Spelling and the ongoing standardization of written norms

by John Bellamy

There have been a number of developments in recent months with regard to orthographic norms and standards in written language. The Institut d'Estudis Catalans (IEC) ratified a new set of spelling norms last October, which gave rise to heated debates over changes to the usage of accents (in terms of the diacritic). This January witnessed the death of 111-year old Zhou Youguang, who had played a pivotal role in the development of Pinyin, used for depicting Chinese characters using the Latin alphabetic script. One of the particularly valuable functions of Pinyin is for the teaching of Standard Chinese and a structured, clear, standardized set of writing criteria can be incredibly helpful in the language-learning process.

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Reality Check: Ukraine’s Multilingualism

by Rory Finnin

For nearly three years, Europe’s largest country has been at war with Europe’s second-largest country. There are many geopolitical and geostrategic reasons for Russia’s armed intervention in Ukraine, but the Kremlin often distracts attention from them with the help of one very red herring: Ukraine’s multilingualism.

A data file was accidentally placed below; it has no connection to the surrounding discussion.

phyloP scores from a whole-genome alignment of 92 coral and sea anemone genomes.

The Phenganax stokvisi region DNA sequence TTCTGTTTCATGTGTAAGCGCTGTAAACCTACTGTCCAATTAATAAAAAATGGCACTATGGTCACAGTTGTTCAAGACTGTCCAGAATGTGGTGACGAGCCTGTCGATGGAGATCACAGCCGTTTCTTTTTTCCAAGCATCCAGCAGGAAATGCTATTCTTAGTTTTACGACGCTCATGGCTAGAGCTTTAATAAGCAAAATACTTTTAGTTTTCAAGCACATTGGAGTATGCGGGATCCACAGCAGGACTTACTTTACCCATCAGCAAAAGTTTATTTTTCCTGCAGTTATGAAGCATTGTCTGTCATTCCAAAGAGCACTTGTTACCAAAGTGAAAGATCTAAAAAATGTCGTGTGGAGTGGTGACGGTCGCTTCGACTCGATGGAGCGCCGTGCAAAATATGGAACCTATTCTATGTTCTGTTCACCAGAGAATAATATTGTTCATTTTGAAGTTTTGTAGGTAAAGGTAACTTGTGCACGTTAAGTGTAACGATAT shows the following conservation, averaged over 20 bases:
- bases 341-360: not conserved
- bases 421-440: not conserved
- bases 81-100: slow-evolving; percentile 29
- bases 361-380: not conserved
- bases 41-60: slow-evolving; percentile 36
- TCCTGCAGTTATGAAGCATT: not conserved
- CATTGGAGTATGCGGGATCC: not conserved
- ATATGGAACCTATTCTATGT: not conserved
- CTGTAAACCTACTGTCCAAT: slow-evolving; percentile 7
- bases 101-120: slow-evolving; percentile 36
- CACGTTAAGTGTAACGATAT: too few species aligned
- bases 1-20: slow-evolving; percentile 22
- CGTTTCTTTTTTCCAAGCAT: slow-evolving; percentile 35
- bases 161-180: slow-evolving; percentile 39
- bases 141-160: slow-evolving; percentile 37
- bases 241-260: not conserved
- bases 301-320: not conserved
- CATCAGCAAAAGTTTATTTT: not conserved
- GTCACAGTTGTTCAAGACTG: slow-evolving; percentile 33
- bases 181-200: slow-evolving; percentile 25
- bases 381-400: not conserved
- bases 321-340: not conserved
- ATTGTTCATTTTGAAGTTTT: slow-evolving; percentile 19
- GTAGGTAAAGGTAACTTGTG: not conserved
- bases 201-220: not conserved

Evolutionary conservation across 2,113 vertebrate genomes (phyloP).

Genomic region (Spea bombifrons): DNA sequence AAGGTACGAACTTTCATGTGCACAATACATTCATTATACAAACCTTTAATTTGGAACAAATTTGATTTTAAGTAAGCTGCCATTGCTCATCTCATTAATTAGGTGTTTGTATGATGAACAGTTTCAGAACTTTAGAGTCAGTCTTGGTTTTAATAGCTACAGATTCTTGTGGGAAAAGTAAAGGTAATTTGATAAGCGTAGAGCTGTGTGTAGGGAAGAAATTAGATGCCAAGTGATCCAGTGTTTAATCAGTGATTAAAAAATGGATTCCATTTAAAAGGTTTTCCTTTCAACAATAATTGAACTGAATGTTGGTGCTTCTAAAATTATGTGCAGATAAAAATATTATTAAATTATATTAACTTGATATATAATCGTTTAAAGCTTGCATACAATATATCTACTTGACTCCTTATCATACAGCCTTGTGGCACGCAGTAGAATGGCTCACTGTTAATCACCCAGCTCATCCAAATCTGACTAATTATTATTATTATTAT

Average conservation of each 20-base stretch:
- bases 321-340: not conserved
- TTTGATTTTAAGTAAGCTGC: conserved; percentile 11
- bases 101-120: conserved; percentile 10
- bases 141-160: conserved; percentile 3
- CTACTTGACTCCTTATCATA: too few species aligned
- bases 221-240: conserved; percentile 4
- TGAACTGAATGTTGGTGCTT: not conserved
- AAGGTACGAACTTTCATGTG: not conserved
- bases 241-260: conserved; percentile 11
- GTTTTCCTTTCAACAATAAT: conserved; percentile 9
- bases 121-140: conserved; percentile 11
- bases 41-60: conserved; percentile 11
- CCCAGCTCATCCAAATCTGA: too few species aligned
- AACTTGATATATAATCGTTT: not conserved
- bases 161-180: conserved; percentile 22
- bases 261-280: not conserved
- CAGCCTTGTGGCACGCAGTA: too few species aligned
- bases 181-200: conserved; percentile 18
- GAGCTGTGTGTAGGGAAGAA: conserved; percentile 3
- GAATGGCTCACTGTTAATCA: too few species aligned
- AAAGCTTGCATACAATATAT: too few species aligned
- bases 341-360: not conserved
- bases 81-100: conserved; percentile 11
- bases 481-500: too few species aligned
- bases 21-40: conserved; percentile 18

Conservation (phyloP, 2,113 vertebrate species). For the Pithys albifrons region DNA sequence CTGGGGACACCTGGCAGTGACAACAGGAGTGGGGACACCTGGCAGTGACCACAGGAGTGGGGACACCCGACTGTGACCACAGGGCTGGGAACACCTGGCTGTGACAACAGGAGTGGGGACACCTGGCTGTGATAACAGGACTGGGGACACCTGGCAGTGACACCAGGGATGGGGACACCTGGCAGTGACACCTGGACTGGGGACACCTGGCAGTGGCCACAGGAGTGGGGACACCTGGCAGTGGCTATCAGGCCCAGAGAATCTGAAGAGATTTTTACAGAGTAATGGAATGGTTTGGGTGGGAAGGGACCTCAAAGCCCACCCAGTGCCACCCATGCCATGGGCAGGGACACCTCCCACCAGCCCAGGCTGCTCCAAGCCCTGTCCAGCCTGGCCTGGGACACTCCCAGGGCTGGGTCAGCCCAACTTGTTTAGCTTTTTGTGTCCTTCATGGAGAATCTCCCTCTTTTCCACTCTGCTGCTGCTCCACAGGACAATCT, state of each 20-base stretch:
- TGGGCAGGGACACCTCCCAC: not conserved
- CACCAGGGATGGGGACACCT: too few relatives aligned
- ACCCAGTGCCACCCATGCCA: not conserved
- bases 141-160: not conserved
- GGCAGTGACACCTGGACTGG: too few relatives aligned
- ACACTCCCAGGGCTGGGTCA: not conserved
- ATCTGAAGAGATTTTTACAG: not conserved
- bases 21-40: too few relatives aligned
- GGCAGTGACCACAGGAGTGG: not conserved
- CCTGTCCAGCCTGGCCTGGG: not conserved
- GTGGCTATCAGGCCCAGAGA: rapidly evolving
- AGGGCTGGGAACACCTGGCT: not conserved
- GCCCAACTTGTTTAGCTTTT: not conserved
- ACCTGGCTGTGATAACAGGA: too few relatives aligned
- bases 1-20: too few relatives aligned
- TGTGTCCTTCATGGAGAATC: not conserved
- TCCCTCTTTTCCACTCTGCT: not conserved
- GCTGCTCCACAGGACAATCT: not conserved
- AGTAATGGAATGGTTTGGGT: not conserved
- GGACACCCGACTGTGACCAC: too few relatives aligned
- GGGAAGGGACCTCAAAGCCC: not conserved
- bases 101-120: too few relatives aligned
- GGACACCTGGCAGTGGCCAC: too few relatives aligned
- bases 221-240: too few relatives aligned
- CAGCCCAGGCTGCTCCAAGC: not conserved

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‘I am the circumflex’– language rules, language purity, and language rage

by Nicola McLelland

My earliest memory of learning French, aged about seven, is being told to learn the verb ‘to be’ in a particular order, starting with Je suis [‘I am’], and working through to ‘they are’. When I was given a list of vocabulary to learn, I assumed, logically, that these words must also be memorized in the exact order in which they appeared in my book: la table, la chaise, la femme [the table, the chair, the woman] … and there were bitter tears when my mother tried to explain otherwise. It’s a trivial example, but the point is that language learning for me began with rules.

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